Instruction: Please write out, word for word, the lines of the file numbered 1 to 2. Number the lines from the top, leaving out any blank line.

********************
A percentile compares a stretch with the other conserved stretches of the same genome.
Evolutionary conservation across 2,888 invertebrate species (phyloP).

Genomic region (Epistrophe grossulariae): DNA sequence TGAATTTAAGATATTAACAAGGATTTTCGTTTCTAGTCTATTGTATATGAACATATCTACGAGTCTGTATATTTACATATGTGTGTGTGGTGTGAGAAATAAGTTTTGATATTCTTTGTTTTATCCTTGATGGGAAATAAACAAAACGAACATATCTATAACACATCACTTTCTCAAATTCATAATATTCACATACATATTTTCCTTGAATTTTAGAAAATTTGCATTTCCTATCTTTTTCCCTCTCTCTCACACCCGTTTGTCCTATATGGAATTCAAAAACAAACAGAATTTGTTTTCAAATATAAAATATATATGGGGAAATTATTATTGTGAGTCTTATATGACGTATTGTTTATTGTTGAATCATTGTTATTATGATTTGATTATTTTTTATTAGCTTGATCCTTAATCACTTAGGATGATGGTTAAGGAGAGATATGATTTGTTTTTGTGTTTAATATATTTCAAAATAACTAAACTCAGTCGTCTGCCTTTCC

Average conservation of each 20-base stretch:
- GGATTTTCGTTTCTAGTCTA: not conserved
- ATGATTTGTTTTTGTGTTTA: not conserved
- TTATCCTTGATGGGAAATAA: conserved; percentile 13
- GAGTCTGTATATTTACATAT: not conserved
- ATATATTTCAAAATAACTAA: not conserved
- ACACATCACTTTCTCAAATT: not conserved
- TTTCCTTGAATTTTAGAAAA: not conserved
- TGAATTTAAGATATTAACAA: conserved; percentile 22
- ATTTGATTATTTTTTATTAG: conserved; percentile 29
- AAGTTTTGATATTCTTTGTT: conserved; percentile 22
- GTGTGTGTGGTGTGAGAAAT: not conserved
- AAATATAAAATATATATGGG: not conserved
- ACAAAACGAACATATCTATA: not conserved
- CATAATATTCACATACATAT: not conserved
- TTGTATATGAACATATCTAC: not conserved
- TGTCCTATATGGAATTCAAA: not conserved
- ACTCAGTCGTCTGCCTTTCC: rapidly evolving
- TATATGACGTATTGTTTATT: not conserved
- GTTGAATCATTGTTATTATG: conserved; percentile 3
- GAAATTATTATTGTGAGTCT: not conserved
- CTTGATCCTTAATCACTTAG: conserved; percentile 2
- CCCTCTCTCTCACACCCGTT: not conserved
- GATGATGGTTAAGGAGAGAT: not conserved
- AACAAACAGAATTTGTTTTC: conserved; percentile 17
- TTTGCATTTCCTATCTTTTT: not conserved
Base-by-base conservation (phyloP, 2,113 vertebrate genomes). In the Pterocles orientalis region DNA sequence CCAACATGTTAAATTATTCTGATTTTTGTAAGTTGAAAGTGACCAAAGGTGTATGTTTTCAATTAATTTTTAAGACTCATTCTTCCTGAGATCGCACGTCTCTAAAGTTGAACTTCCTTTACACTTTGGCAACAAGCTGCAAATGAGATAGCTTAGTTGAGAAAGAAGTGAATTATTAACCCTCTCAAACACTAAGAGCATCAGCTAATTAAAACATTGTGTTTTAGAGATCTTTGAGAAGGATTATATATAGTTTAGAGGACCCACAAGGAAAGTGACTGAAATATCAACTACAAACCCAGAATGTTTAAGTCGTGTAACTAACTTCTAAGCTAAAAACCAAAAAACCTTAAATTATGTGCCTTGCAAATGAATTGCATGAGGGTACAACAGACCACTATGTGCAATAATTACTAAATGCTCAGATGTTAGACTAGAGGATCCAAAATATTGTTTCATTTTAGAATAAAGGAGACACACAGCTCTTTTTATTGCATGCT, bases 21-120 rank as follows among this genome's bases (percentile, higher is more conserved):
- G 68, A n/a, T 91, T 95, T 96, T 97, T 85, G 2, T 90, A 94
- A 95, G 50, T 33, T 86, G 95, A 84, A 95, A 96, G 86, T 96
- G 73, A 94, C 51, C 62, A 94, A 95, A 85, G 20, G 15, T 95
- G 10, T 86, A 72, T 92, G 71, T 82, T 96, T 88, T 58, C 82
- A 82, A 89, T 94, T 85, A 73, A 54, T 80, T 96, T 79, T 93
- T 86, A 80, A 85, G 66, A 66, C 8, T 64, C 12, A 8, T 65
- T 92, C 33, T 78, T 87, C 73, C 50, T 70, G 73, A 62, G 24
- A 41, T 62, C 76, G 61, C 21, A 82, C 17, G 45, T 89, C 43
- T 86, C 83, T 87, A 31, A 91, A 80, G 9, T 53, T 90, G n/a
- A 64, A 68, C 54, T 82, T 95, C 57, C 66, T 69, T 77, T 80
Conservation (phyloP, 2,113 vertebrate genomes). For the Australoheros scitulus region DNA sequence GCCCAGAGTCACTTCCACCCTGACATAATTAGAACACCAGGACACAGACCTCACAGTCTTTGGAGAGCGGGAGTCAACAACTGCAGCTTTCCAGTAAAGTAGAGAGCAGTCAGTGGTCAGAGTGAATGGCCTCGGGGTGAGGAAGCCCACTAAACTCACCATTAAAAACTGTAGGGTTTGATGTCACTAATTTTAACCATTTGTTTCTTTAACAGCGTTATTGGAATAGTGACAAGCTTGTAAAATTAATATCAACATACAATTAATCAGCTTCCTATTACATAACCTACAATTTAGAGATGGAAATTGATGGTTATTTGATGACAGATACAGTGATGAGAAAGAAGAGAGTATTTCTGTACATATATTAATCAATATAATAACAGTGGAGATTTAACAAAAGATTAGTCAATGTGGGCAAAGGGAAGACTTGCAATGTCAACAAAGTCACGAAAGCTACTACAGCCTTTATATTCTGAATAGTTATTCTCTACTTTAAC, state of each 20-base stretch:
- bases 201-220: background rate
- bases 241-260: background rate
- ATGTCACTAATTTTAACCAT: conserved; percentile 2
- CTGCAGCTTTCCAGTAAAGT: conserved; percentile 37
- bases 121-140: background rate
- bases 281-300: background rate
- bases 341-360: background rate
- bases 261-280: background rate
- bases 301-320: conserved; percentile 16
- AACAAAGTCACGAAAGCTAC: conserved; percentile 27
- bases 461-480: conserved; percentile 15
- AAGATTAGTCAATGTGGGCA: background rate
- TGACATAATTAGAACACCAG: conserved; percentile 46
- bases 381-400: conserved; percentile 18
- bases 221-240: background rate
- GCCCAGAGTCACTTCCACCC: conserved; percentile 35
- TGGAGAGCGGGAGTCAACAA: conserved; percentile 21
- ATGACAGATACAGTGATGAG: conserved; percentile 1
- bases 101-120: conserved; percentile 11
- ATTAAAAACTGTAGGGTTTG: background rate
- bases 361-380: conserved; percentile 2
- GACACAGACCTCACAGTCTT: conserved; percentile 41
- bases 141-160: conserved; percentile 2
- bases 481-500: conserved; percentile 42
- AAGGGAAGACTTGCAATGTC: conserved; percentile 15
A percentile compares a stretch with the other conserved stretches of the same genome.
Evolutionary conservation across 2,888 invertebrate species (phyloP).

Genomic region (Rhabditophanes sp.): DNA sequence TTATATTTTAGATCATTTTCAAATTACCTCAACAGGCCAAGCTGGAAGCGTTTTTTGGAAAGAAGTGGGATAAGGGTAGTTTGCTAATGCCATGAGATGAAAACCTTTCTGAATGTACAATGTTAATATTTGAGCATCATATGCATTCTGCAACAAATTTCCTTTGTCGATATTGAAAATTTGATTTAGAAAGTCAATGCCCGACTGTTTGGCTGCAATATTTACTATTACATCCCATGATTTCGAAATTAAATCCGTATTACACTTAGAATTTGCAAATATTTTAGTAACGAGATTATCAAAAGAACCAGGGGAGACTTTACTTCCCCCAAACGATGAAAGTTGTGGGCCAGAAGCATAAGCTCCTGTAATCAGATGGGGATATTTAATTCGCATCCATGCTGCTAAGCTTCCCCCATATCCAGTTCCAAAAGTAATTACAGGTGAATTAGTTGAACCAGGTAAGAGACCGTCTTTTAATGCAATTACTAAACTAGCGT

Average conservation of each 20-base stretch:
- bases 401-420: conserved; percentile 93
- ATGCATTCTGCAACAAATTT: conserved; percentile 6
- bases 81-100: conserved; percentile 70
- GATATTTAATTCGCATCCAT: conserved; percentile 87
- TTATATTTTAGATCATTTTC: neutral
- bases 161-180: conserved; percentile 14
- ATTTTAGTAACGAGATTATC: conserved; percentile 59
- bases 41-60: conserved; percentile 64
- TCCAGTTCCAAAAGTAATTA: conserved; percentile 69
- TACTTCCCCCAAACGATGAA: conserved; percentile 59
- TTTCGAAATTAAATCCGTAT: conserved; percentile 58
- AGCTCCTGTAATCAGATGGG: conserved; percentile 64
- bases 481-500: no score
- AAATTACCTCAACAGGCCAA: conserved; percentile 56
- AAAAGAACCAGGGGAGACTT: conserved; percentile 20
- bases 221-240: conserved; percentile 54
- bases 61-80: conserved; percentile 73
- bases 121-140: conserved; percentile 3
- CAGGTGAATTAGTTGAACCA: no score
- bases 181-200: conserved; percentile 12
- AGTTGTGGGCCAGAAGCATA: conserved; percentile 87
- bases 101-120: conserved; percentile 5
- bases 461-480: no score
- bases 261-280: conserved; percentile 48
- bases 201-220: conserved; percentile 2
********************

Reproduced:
A percentile compares a stretch with the other conserved stretches of the same genome.
Evolutionary conservation across 2,888 invertebrate species (phyloP).